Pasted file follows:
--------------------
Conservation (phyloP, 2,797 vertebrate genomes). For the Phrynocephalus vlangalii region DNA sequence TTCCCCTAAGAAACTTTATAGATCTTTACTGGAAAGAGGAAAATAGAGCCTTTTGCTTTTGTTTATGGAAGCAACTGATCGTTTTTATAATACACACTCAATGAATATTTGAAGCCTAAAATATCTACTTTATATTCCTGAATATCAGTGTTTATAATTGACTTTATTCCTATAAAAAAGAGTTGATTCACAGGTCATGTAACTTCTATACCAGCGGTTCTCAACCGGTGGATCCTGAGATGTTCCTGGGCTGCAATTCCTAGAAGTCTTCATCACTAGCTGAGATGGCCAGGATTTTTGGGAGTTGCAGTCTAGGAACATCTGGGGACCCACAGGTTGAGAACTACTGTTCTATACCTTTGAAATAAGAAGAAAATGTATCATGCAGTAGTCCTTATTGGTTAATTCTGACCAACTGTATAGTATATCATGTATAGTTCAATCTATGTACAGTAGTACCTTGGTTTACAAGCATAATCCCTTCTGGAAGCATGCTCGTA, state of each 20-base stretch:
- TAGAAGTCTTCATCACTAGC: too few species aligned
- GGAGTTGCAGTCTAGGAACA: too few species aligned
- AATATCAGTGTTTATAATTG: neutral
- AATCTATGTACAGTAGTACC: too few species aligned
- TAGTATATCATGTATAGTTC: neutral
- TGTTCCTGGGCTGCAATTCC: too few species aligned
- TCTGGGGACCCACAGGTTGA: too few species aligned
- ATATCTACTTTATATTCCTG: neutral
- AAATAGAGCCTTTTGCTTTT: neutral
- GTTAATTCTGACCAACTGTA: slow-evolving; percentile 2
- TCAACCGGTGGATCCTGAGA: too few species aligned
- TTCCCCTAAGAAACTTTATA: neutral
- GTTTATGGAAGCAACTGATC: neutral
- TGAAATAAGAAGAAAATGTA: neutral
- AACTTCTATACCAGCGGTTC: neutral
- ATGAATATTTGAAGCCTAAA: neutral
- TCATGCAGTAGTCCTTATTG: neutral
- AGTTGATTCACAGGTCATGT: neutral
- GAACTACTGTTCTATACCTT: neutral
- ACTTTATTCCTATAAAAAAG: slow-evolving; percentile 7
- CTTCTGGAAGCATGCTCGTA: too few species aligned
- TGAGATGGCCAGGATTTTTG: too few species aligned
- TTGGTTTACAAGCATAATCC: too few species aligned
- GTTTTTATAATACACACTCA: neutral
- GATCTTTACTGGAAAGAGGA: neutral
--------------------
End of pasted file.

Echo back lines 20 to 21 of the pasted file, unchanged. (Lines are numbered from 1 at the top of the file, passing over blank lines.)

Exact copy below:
- GAACTACTGTTCTATACCTT: neutral
- ACTTTATTCCTATAAAAAAG: slow-evolving; percentile 7